June 7, 2010
We’ll Gladly Give You A Long-Term Discount For Cash Today
A plugged-in reader reports and we excerpt (and slightly edit):
I live in a 33 unit former [CitiApartments] property that is in receivership and is managed by a non-Citi (now dba First) management company.
In the months before receivership started in 9/09, any tenant who asked was given a significant rent reduction from Citi if they signed a year lease and paid an additional month's rent in advance. There were only a couple tenants who didn't ask and receive. An example: a lovely $1,500/month studio rent was reduced to $1,150. New pre-foreclosure tenants were getting the same lower monthly rent rates if they paid an additional month's rent at the time of lease commencement.
Those pre-receivership reduced rents are now the rent controlled rents. The receivership property management company is currently renting the apartments at the lower rate too. Rather than holding out for higher rents, the receivership property management company is renting turnover apartments at rates that would make any new purchaser/investor cringe just to keep the building fully rented.
[The Department of Building Inspection] is forcing the new property management company to rectify the non-permitted and not to code 'renovations' that Citi performed in this building over the years which will total hundreds of thousands of dollars…[and] a decade of dealing with CitiApartments has filled the building with experienced, knowledgeable, empowered, and angry tenants who won't take crap from a landlord and know how to protect themselves.
This is the real Lembi legacy. Any investor considering buying a fire-sale post Lembi building would be advised to buy very, very carefully.
We'll say it's something to consider for buyers and renters alike.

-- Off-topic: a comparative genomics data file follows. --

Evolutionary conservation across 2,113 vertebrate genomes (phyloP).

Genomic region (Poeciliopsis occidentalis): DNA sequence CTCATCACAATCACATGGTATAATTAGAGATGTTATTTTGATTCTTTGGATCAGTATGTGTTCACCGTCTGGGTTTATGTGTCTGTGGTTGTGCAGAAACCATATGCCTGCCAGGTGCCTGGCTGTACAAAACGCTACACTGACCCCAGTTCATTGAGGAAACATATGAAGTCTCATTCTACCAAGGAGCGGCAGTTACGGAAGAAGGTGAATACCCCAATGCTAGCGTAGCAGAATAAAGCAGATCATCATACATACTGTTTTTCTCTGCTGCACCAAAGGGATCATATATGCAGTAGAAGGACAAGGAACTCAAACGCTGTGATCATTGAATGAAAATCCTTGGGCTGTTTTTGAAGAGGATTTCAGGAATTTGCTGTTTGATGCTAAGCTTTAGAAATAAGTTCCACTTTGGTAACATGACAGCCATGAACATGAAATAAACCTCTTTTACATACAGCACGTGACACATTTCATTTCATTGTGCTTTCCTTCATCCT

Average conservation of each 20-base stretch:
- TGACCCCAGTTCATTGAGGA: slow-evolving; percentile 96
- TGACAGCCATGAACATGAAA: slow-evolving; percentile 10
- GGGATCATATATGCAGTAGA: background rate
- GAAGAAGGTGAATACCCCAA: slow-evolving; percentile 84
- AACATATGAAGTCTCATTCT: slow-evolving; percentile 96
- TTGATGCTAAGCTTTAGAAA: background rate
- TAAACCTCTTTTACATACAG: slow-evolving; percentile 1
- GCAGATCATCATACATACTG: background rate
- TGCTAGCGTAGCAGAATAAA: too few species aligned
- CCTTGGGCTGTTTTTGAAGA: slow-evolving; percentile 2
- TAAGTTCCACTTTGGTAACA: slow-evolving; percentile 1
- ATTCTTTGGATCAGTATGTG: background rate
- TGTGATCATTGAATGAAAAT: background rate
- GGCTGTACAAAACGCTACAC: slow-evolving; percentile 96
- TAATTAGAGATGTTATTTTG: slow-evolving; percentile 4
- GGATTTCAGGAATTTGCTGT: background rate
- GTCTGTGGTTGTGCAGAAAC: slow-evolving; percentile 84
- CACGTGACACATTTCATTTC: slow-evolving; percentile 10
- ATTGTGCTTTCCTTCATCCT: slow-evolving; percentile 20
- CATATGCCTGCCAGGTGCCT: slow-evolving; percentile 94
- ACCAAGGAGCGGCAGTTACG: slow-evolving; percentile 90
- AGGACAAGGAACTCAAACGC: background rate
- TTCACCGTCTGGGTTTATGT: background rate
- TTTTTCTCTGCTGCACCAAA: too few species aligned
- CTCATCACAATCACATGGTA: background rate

∙ Lemons To Lemons For Thirty Ex-Lembi Apartment Buildings [SocketSite]
∙ CitiApartments Is No More! Well, Sort Of… [SocketSite]
∙ The Story (And Faces) Behind The Rise And Fall Of The Lembis [SocketSite]
∙ The Chronicle Reports "Dozens," A Plugged-In Source Says Over 100 [SocketSite]
First Published: June 7, 2010 10:00 AM
Comments from "Plugged In" Readers
The Lembis brought down Tamalpais Bank, and now they've tried to stick it to potential buyers in advance. Gotta love 'em.
This particular issue will be interesting to follow as it plays out. Generally, a party in bankruptcy can void any executory contract (i.e. one that is still "active"). I doubt a local rent-control ordinance could trump the U.S. Bankruptcy Code, so all these great new leases may end up being short-lived. Note that I'm not certain of the precise legal posture that put these buildings into "receivership."
Posted by: A.T. at June 7, 2010 11:05 AM
It wasn't just the Lembi's that brought down Tamalpais Bank.
Posted by: Rillion at June 7, 2010 11:58 AM
I would caution the original commenter regarding what actual rent was ("a lovely $1,500/month studio rent was reduced to $1,150") at the initiation of those leases by Citi. Typically, they would give 8-12% off that rent with the term fully prepaid resulting in a true base rent of $1,320 - $1,380. Add to that the 13th month free, and the base effective rent is now $1,220 - $1,280. Keeping this in mind along with an area wide drop of asking rents of ~12% or so since 10/2008 (when many of these leases were signed...), the new market rent of $1,150 is not out of line and may be reflective of the TRUE market rent. Easy to see why the Lembis would so willingly give the new rent with a pre-pay of the extra month, especially given that they would pocket that cash just prior to receivership and foreclosure...
Given that a potential renter has more choices today with lower absorption rates than in the last 5 years, and continual craigslist bombardment by various leasing agents, if the new management company could get $1,500 for a current rental described rather than the $1,150 as reported, I am quite certain they wouldn't leave that money on the table.
Posted by: anonymous real estate guy at June 7, 2010 10:39 PM
I also live in an ex-Citi building that has gone back to the bank. Last year we received notices that all apartment interiors would be photographed. I later heard this was mandatory to prove whether or not renovations were done with the proper permits. Allegedly many repairs were done without pulling permits.
Posted by: Lori at June 8, 2010 10:01 AM